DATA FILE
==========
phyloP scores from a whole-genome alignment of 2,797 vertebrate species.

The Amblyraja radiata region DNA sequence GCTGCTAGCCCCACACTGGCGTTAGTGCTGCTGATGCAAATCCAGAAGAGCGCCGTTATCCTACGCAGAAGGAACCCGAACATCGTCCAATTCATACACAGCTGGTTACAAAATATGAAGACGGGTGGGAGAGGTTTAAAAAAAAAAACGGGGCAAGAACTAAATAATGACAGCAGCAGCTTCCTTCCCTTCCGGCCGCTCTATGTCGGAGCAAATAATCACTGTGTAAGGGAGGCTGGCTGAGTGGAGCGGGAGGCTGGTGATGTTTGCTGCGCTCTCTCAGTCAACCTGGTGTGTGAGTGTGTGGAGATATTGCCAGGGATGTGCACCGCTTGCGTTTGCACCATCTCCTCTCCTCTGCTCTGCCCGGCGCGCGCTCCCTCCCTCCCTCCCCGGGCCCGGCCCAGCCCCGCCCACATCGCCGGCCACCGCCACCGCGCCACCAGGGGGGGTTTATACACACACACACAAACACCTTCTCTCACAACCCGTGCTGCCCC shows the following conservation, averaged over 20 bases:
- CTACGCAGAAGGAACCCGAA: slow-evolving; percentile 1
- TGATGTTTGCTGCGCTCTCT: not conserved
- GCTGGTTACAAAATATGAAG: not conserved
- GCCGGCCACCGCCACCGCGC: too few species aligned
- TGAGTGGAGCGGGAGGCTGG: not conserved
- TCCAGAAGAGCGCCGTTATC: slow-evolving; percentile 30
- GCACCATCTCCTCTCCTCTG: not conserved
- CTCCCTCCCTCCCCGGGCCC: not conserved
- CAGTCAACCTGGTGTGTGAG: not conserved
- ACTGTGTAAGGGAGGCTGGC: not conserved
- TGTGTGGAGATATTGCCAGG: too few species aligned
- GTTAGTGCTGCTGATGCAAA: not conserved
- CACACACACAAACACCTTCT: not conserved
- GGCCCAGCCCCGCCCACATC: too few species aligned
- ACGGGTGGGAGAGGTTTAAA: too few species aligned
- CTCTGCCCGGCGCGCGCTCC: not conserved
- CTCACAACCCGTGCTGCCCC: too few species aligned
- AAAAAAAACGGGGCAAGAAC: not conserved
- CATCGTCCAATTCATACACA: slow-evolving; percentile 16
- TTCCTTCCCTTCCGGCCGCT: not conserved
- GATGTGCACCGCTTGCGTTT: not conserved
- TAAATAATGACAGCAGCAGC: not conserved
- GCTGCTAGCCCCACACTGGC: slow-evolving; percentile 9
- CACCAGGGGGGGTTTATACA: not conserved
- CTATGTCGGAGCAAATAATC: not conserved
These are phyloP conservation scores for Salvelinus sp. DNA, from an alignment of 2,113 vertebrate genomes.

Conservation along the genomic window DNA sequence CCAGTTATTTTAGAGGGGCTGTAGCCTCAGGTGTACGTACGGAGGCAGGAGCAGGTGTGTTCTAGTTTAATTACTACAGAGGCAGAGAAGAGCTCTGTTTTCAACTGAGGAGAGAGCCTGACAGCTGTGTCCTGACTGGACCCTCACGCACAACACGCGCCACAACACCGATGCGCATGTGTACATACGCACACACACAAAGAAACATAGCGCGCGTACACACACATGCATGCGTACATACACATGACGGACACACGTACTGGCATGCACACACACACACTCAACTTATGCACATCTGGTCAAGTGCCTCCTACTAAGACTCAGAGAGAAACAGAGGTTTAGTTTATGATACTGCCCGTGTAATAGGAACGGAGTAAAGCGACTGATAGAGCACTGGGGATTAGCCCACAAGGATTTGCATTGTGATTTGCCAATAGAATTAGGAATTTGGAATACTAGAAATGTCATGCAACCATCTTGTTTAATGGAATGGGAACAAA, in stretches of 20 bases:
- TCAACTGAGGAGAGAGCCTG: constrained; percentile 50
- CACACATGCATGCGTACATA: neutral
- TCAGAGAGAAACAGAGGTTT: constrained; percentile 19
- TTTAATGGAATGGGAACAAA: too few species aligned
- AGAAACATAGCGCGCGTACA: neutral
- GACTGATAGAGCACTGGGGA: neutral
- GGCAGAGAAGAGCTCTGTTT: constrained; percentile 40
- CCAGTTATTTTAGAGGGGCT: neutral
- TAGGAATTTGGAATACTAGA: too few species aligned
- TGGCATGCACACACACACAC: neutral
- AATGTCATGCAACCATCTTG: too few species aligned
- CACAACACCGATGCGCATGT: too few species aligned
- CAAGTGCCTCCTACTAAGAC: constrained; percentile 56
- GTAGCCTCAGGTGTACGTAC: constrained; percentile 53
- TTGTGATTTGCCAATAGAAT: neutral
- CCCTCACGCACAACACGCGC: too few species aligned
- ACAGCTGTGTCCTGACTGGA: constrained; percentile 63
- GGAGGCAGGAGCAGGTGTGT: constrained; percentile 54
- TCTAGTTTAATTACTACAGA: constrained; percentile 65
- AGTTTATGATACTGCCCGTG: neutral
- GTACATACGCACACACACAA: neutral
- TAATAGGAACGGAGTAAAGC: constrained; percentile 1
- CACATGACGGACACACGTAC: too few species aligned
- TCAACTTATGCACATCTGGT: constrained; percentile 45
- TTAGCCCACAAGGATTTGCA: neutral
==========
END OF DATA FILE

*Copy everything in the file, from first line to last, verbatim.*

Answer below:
phyloP scores from a whole-genome alignment of 2,797 vertebrate species.

The Amblyraja radiata region DNA sequence GCTGCTAGCCCCACACTGGCGTTAGTGCTGCTGATGCAAATCCAGAAGAGCGCCGTTATCCTACGCAGAAGGAACCCGAACATCGTCCAATTCATACACAGCTGGTTACAAAATATGAAGACGGGTGGGAGAGGTTTAAAAAAAAAAACGGGGCAAGAACTAAATAATGACAGCAGCAGCTTCCTTCCCTTCCGGCCGCTCTATGTCGGAGCAAATAATCACTGTGTAAGGGAGGCTGGCTGAGTGGAGCGGGAGGCTGGTGATGTTTGCTGCGCTCTCTCAGTCAACCTGGTGTGTGAGTGTGTGGAGATATTGCCAGGGATGTGCACCGCTTGCGTTTGCACCATCTCCTCTCCTCTGCTCTGCCCGGCGCGCGCTCCCTCCCTCCCTCCCCGGGCCCGGCCCAGCCCCGCCCACATCGCCGGCCACCGCCACCGCGCCACCAGGGGGGGTTTATACACACACACACAAACACCTTCTCTCACAACCCGTGCTGCCCC shows the following conservation, averaged over 20 bases:
- CTACGCAGAAGGAACCCGAA: slow-evolving; percentile 1
- TGATGTTTGCTGCGCTCTCT: not conserved
- GCTGGTTACAAAATATGAAG: not conserved
- GCCGGCCACCGCCACCGCGC: too few species aligned
- TGAGTGGAGCGGGAGGCTGG: not conserved
- TCCAGAAGAGCGCCGTTATC: slow-evolving; percentile 30
- GCACCATCTCCTCTCCTCTG: not conserved
- CTCCCTCCCTCCCCGGGCCC: not conserved
- CAGTCAACCTGGTGTGTGAG: not conserved
- ACTGTGTAAGGGAGGCTGGC: not conserved
- TGTGTGGAGATATTGCCAGG: too few species aligned
- GTTAGTGCTGCTGATGCAAA: not conserved
- CACACACACAAACACCTTCT: not conserved
- GGCCCAGCCCCGCCCACATC: too few species aligned
- ACGGGTGGGAGAGGTTTAAA: too few species aligned
- CTCTGCCCGGCGCGCGCTCC: not conserved
- CTCACAACCCGTGCTGCCCC: too few species aligned
- AAAAAAAACGGGGCAAGAAC: not conserved
- CATCGTCCAATTCATACACA: slow-evolving; percentile 16
- TTCCTTCCCTTCCGGCCGCT: not conserved
- GATGTGCACCGCTTGCGTTT: not conserved
- TAAATAATGACAGCAGCAGC: not conserved
- GCTGCTAGCCCCACACTGGC: slow-evolving; percentile 9
- CACCAGGGGGGGTTTATACA: not conserved
- CTATGTCGGAGCAAATAATC: not conserved
These are phyloP conservation scores for Salvelinus sp. DNA, from an alignment of 2,113 vertebrate genomes.

Conservation along the genomic window DNA sequence CCAGTTATTTTAGAGGGGCTGTAGCCTCAGGTGTACGTACGGAGGCAGGAGCAGGTGTGTTCTAGTTTAATTACTACAGAGGCAGAGAAGAGCTCTGTTTTCAACTGAGGAGAGAGCCTGACAGCTGTGTCCTGACTGGACCCTCACGCACAACACGCGCCACAACACCGATGCGCATGTGTACATACGCACACACACAAAGAAACATAGCGCGCGTACACACACATGCATGCGTACATACACATGACGGACACACGTACTGGCATGCACACACACACACTCAACTTATGCACATCTGGTCAAGTGCCTCCTACTAAGACTCAGAGAGAAACAGAGGTTTAGTTTATGATACTGCCCGTGTAATAGGAACGGAGTAAAGCGACTGATAGAGCACTGGGGATTAGCCCACAAGGATTTGCATTGTGATTTGCCAATAGAATTAGGAATTTGGAATACTAGAAATGTCATGCAACCATCTTGTTTAATGGAATGGGAACAAA, in stretches of 20 bases:
- TCAACTGAGGAGAGAGCCTG: constrained; percentile 50
- CACACATGCATGCGTACATA: neutral
- TCAGAGAGAAACAGAGGTTT: constrained; percentile 19
- TTTAATGGAATGGGAACAAA: too few species aligned
- AGAAACATAGCGCGCGTACA: neutral
- GACTGATAGAGCACTGGGGA: neutral
- GGCAGAGAAGAGCTCTGTTT: constrained; percentile 40
- CCAGTTATTTTAGAGGGGCT: neutral
- TAGGAATTTGGAATACTAGA: too few species aligned
- TGGCATGCACACACACACAC: neutral
- AATGTCATGCAACCATCTTG: too few species aligned
- CACAACACCGATGCGCATGT: too few species aligned
- CAAGTGCCTCCTACTAAGAC: constrained; percentile 56
- GTAGCCTCAGGTGTACGTAC: constrained; percentile 53
- TTGTGATTTGCCAATAGAAT: neutral
- CCCTCACGCACAACACGCGC: too few species aligned
- ACAGCTGTGTCCTGACTGGA: constrained; percentile 63
- GGAGGCAGGAGCAGGTGTGT: constrained; percentile 54
- TCTAGTTTAATTACTACAGA: constrained; percentile 65
- AGTTTATGATACTGCCCGTG: neutral
- GTACATACGCACACACACAA: neutral
- TAATAGGAACGGAGTAAAGC: constrained; percentile 1
- CACATGACGGACACACGTAC: too few species aligned
- TCAACTTATGCACATCTGGT: constrained; percentile 45
- TTAGCCCACAAGGATTTGCA: neutral